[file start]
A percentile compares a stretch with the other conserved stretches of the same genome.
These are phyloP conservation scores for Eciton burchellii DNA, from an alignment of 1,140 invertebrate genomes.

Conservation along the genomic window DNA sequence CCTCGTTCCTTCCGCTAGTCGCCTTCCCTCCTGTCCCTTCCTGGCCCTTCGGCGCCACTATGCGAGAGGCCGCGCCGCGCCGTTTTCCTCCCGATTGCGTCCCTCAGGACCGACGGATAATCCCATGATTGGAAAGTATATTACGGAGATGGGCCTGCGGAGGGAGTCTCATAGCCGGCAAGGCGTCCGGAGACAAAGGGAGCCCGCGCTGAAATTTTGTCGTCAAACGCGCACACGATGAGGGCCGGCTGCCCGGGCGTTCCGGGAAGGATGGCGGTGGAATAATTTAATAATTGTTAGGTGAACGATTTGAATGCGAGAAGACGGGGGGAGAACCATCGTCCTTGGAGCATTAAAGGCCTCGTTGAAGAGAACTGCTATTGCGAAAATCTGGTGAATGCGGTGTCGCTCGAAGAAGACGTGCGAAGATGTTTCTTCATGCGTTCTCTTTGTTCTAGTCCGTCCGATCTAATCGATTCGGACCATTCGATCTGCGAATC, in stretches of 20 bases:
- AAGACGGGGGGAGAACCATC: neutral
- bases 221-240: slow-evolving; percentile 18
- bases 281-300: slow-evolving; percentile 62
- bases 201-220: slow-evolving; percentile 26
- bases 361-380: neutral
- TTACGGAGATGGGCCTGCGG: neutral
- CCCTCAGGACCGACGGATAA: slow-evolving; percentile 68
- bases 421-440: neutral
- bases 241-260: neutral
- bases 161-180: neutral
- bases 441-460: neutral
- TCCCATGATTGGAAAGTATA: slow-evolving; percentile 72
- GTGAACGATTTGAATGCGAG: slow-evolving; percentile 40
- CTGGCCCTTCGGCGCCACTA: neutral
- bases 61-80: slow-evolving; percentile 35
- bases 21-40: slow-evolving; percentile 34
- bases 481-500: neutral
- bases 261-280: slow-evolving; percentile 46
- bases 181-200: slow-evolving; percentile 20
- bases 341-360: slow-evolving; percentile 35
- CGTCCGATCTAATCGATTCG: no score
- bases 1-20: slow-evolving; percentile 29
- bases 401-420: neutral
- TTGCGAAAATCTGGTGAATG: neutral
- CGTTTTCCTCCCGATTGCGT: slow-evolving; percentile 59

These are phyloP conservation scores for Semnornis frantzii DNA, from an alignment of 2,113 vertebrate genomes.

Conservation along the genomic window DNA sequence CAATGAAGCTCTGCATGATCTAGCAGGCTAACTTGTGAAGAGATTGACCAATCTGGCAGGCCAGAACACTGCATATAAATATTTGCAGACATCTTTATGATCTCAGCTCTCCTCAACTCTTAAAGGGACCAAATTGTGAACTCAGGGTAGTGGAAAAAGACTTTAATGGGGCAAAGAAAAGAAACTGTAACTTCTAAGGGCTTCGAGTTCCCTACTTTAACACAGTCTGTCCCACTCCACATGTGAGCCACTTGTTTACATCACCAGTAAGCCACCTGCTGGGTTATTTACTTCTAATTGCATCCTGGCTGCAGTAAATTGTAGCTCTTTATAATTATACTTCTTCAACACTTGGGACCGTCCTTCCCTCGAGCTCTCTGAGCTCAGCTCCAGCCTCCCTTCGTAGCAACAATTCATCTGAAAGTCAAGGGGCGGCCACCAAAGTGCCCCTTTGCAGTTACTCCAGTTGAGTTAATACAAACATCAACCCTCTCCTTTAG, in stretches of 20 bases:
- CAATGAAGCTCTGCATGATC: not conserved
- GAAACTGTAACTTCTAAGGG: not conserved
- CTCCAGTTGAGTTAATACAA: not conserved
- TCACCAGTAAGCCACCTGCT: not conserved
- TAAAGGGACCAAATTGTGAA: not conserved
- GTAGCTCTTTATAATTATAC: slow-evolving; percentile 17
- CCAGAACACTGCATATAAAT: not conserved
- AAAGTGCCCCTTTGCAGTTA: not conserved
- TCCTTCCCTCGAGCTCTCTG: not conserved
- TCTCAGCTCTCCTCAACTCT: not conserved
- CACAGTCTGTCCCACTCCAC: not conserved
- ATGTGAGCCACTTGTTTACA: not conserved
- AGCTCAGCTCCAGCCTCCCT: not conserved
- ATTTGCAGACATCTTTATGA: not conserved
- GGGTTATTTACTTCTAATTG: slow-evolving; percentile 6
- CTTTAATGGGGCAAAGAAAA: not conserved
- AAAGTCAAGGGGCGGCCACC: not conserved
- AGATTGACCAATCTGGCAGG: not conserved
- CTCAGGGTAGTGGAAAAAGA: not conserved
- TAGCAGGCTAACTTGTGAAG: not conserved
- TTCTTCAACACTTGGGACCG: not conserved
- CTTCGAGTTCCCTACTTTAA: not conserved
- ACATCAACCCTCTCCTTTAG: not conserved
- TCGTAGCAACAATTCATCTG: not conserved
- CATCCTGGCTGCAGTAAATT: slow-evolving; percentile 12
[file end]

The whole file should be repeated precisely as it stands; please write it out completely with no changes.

A percentile compares a stretch with the other conserved stretches of the same genome.
These are phyloP conservation scores for Eciton burchellii DNA, from an alignment of 1,140 invertebrate genomes.

Conservation along the genomic window DNA sequence CCTCGTTCCTTCCGCTAGTCGCCTTCCCTCCTGTCCCTTCCTGGCCCTTCGGCGCCACTATGCGAGAGGCCGCGCCGCGCCGTTTTCCTCCCGATTGCGTCCCTCAGGACCGACGGATAATCCCATGATTGGAAAGTATATTACGGAGATGGGCCTGCGGAGGGAGTCTCATAGCCGGCAAGGCGTCCGGAGACAAAGGGAGCCCGCGCTGAAATTTTGTCGTCAAACGCGCACACGATGAGGGCCGGCTGCCCGGGCGTTCCGGGAAGGATGGCGGTGGAATAATTTAATAATTGTTAGGTGAACGATTTGAATGCGAGAAGACGGGGGGAGAACCATCGTCCTTGGAGCATTAAAGGCCTCGTTGAAGAGAACTGCTATTGCGAAAATCTGGTGAATGCGGTGTCGCTCGAAGAAGACGTGCGAAGATGTTTCTTCATGCGTTCTCTTTGTTCTAGTCCGTCCGATCTAATCGATTCGGACCATTCGATCTGCGAATC, in stretches of 20 bases:
- AAGACGGGGGGAGAACCATC: neutral
- bases 221-240: slow-evolving; percentile 18
- bases 281-300: slow-evolving; percentile 62
- bases 201-220: slow-evolving; percentile 26
- bases 361-380: neutral
- TTACGGAGATGGGCCTGCGG: neutral
- CCCTCAGGACCGACGGATAA: slow-evolving; percentile 68
- bases 421-440: neutral
- bases 241-260: neutral
- bases 161-180: neutral
- bases 441-460: neutral
- TCCCATGATTGGAAAGTATA: slow-evolving; percentile 72
- GTGAACGATTTGAATGCGAG: slow-evolving; percentile 40
- CTGGCCCTTCGGCGCCACTA: neutral
- bases 61-80: slow-evolving; percentile 35
- bases 21-40: slow-evolving; percentile 34
- bases 481-500: neutral
- bases 261-280: slow-evolving; percentile 46
- bases 181-200: slow-evolving; percentile 20
- bases 341-360: slow-evolving; percentile 35
- CGTCCGATCTAATCGATTCG: no score
- bases 1-20: slow-evolving; percentile 29
- bases 401-420: neutral
- TTGCGAAAATCTGGTGAATG: neutral
- CGTTTTCCTCCCGATTGCGT: slow-evolving; percentile 59

These are phyloP conservation scores for Semnornis frantzii DNA, from an alignment of 2,113 vertebrate genomes.

Conservation along the genomic window DNA sequence CAATGAAGCTCTGCATGATCTAGCAGGCTAACTTGTGAAGAGATTGACCAATCTGGCAGGCCAGAACACTGCATATAAATATTTGCAGACATCTTTATGATCTCAGCTCTCCTCAACTCTTAAAGGGACCAAATTGTGAACTCAGGGTAGTGGAAAAAGACTTTAATGGGGCAAAGAAAAGAAACTGTAACTTCTAAGGGCTTCGAGTTCCCTACTTTAACACAGTCTGTCCCACTCCACATGTGAGCCACTTGTTTACATCACCAGTAAGCCACCTGCTGGGTTATTTACTTCTAATTGCATCCTGGCTGCAGTAAATTGTAGCTCTTTATAATTATACTTCTTCAACACTTGGGACCGTCCTTCCCTCGAGCTCTCTGAGCTCAGCTCCAGCCTCCCTTCGTAGCAACAATTCATCTGAAAGTCAAGGGGCGGCCACCAAAGTGCCCCTTTGCAGTTACTCCAGTTGAGTTAATACAAACATCAACCCTCTCCTTTAG, in stretches of 20 bases:
- CAATGAAGCTCTGCATGATC: not conserved
- GAAACTGTAACTTCTAAGGG: not conserved
- CTCCAGTTGAGTTAATACAA: not conserved
- TCACCAGTAAGCCACCTGCT: not conserved
- TAAAGGGACCAAATTGTGAA: not conserved
- GTAGCTCTTTATAATTATAC: slow-evolving; percentile 17
- CCAGAACACTGCATATAAAT: not conserved
- AAAGTGCCCCTTTGCAGTTA: not conserved
- TCCTTCCCTCGAGCTCTCTG: not conserved
- TCTCAGCTCTCCTCAACTCT: not conserved
- CACAGTCTGTCCCACTCCAC: not conserved
- ATGTGAGCCACTTGTTTACA: not conserved
- AGCTCAGCTCCAGCCTCCCT: not conserved
- ATTTGCAGACATCTTTATGA: not conserved
- GGGTTATTTACTTCTAATTG: slow-evolving; percentile 6
- CTTTAATGGGGCAAAGAAAA: not conserved
- AAAGTCAAGGGGCGGCCACC: not conserved
- AGATTGACCAATCTGGCAGG: not conserved
- CTCAGGGTAGTGGAAAAAGA: not conserved
- TAGCAGGCTAACTTGTGAAG: not conserved
- TTCTTCAACACTTGGGACCG: not conserved
- CTTCGAGTTCCCTACTTTAA: not conserved
- ACATCAACCCTCTCCTTTAG: not conserved
- TCGTAGCAACAATTCATCTG: not conserved
- CATCCTGGCTGCAGTAAATT: slow-evolving; percentile 12